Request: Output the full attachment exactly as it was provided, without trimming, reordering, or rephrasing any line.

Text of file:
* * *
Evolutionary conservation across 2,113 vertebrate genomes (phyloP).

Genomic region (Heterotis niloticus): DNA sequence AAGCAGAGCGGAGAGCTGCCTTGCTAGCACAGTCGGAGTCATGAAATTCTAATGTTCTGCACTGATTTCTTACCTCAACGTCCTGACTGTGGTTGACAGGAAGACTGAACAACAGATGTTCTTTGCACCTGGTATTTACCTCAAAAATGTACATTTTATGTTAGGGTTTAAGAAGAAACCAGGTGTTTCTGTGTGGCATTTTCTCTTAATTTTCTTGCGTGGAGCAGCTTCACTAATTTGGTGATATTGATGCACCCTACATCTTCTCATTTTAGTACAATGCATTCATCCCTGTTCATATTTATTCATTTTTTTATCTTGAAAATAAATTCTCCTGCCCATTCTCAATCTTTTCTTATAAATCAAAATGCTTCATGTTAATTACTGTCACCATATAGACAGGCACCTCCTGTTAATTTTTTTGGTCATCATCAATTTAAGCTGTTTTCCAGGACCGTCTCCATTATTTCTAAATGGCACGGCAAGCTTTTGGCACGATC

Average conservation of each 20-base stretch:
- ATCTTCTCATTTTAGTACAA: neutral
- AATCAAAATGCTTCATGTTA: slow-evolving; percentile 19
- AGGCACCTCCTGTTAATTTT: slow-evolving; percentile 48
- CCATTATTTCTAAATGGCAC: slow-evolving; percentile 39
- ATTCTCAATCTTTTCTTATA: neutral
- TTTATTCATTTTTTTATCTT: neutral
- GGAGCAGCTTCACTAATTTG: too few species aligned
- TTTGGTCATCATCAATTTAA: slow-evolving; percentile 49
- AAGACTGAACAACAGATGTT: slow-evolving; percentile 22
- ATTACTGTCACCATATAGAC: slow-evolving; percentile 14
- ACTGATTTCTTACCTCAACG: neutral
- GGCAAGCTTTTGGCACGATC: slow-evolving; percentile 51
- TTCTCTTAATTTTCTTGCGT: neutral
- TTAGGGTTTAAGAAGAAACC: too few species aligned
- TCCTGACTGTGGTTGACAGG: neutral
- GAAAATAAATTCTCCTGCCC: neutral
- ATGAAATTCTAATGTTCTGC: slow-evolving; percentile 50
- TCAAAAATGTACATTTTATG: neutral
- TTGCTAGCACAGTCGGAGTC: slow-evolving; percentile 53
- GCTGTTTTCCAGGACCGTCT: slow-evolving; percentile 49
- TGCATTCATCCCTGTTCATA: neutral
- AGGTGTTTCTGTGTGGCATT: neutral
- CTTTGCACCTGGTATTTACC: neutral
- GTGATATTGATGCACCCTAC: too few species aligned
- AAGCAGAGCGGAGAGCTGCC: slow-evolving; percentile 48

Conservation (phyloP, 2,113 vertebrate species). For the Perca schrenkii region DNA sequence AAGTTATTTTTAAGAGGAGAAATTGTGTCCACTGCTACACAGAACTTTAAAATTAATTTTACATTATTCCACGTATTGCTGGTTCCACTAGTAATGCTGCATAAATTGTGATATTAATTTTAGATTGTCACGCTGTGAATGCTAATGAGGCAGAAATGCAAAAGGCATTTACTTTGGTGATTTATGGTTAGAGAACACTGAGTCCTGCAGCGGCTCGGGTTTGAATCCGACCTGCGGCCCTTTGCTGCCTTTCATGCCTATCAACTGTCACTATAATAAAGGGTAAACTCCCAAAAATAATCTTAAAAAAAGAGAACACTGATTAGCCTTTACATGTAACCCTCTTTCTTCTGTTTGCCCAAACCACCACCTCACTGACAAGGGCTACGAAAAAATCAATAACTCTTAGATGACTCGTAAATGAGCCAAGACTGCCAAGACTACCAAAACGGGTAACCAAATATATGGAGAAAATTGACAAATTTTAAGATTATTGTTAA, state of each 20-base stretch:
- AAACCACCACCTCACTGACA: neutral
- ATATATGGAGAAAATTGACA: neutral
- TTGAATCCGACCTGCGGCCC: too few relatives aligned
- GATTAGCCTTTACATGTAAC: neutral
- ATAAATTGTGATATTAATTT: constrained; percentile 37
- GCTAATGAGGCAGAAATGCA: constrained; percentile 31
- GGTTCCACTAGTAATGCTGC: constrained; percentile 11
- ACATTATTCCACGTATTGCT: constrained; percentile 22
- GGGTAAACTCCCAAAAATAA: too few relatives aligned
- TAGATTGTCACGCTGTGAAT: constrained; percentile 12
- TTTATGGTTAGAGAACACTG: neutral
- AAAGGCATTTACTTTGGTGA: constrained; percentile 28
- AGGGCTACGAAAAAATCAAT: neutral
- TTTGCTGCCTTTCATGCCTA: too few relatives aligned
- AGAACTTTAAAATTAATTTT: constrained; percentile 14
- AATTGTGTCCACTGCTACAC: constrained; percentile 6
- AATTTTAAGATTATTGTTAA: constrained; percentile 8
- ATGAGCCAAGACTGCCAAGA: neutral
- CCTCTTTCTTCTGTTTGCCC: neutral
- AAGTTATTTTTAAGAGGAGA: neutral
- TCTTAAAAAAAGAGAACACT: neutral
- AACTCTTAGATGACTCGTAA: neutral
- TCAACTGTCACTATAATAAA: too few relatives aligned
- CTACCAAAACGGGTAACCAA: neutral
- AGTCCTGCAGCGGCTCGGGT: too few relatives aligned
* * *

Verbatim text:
Evolutionary conservation across 2,113 vertebrate genomes (phyloP).

Genomic region (Heterotis niloticus): DNA sequence AAGCAGAGCGGAGAGCTGCCTTGCTAGCACAGTCGGAGTCATGAAATTCTAATGTTCTGCACTGATTTCTTACCTCAACGTCCTGACTGTGGTTGACAGGAAGACTGAACAACAGATGTTCTTTGCACCTGGTATTTACCTCAAAAATGTACATTTTATGTTAGGGTTTAAGAAGAAACCAGGTGTTTCTGTGTGGCATTTTCTCTTAATTTTCTTGCGTGGAGCAGCTTCACTAATTTGGTGATATTGATGCACCCTACATCTTCTCATTTTAGTACAATGCATTCATCCCTGTTCATATTTATTCATTTTTTTATCTTGAAAATAAATTCTCCTGCCCATTCTCAATCTTTTCTTATAAATCAAAATGCTTCATGTTAATTACTGTCACCATATAGACAGGCACCTCCTGTTAATTTTTTTGGTCATCATCAATTTAAGCTGTTTTCCAGGACCGTCTCCATTATTTCTAAATGGCACGGCAAGCTTTTGGCACGATC

Average conservation of each 20-base stretch:
- ATCTTCTCATTTTAGTACAA: neutral
- AATCAAAATGCTTCATGTTA: slow-evolving; percentile 19
- AGGCACCTCCTGTTAATTTT: slow-evolving; percentile 48
- CCATTATTTCTAAATGGCAC: slow-evolving; percentile 39
- ATTCTCAATCTTTTCTTATA: neutral
- TTTATTCATTTTTTTATCTT: neutral
- GGAGCAGCTTCACTAATTTG: too few species aligned
- TTTGGTCATCATCAATTTAA: slow-evolving; percentile 49
- AAGACTGAACAACAGATGTT: slow-evolving; percentile 22
- ATTACTGTCACCATATAGAC: slow-evolving; percentile 14
- ACTGATTTCTTACCTCAACG: neutral
- GGCAAGCTTTTGGCACGATC: slow-evolving; percentile 51
- TTCTCTTAATTTTCTTGCGT: neutral
- TTAGGGTTTAAGAAGAAACC: too few species aligned
- TCCTGACTGTGGTTGACAGG: neutral
- GAAAATAAATTCTCCTGCCC: neutral
- ATGAAATTCTAATGTTCTGC: slow-evolving; percentile 50
- TCAAAAATGTACATTTTATG: neutral
- TTGCTAGCACAGTCGGAGTC: slow-evolving; percentile 53
- GCTGTTTTCCAGGACCGTCT: slow-evolving; percentile 49
- TGCATTCATCCCTGTTCATA: neutral
- AGGTGTTTCTGTGTGGCATT: neutral
- CTTTGCACCTGGTATTTACC: neutral
- GTGATATTGATGCACCCTAC: too few species aligned
- AAGCAGAGCGGAGAGCTGCC: slow-evolving; percentile 48

Conservation (phyloP, 2,113 vertebrate species). For the Perca schrenkii region DNA sequence AAGTTATTTTTAAGAGGAGAAATTGTGTCCACTGCTACACAGAACTTTAAAATTAATTTTACATTATTCCACGTATTGCTGGTTCCACTAGTAATGCTGCATAAATTGTGATATTAATTTTAGATTGTCACGCTGTGAATGCTAATGAGGCAGAAATGCAAAAGGCATTTACTTTGGTGATTTATGGTTAGAGAACACTGAGTCCTGCAGCGGCTCGGGTTTGAATCCGACCTGCGGCCCTTTGCTGCCTTTCATGCCTATCAACTGTCACTATAATAAAGGGTAAACTCCCAAAAATAATCTTAAAAAAAGAGAACACTGATTAGCCTTTACATGTAACCCTCTTTCTTCTGTTTGCCCAAACCACCACCTCACTGACAAGGGCTACGAAAAAATCAATAACTCTTAGATGACTCGTAAATGAGCCAAGACTGCCAAGACTACCAAAACGGGTAACCAAATATATGGAGAAAATTGACAAATTTTAAGATTATTGTTAA, state of each 20-base stretch:
- AAACCACCACCTCACTGACA: neutral
- ATATATGGAGAAAATTGACA: neutral
- TTGAATCCGACCTGCGGCCC: too few relatives aligned
- GATTAGCCTTTACATGTAAC: neutral
- ATAAATTGTGATATTAATTT: constrained; percentile 37
- GCTAATGAGGCAGAAATGCA: constrained; percentile 31
- GGTTCCACTAGTAATGCTGC: constrained; percentile 11
- ACATTATTCCACGTATTGCT: constrained; percentile 22
- GGGTAAACTCCCAAAAATAA: too few relatives aligned
- TAGATTGTCACGCTGTGAAT: constrained; percentile 12
- TTTATGGTTAGAGAACACTG: neutral
- AAAGGCATTTACTTTGGTGA: constrained; percentile 28
- AGGGCTACGAAAAAATCAAT: neutral
- TTTGCTGCCTTTCATGCCTA: too few relatives aligned
- AGAACTTTAAAATTAATTTT: constrained; percentile 14
- AATTGTGTCCACTGCTACAC: constrained; percentile 6
- AATTTTAAGATTATTGTTAA: constrained; percentile 8
- ATGAGCCAAGACTGCCAAGA: neutral
- CCTCTTTCTTCTGTTTGCCC: neutral
- AAGTTATTTTTAAGAGGAGA: neutral
- TCTTAAAAAAAGAGAACACT: neutral
- AACTCTTAGATGACTCGTAA: neutral
- TCAACTGTCACTATAATAAA: too few relatives aligned
- CTACCAAAACGGGTAACCAA: neutral
- AGTCCTGCAGCGGCTCGGGT: too few relatives aligned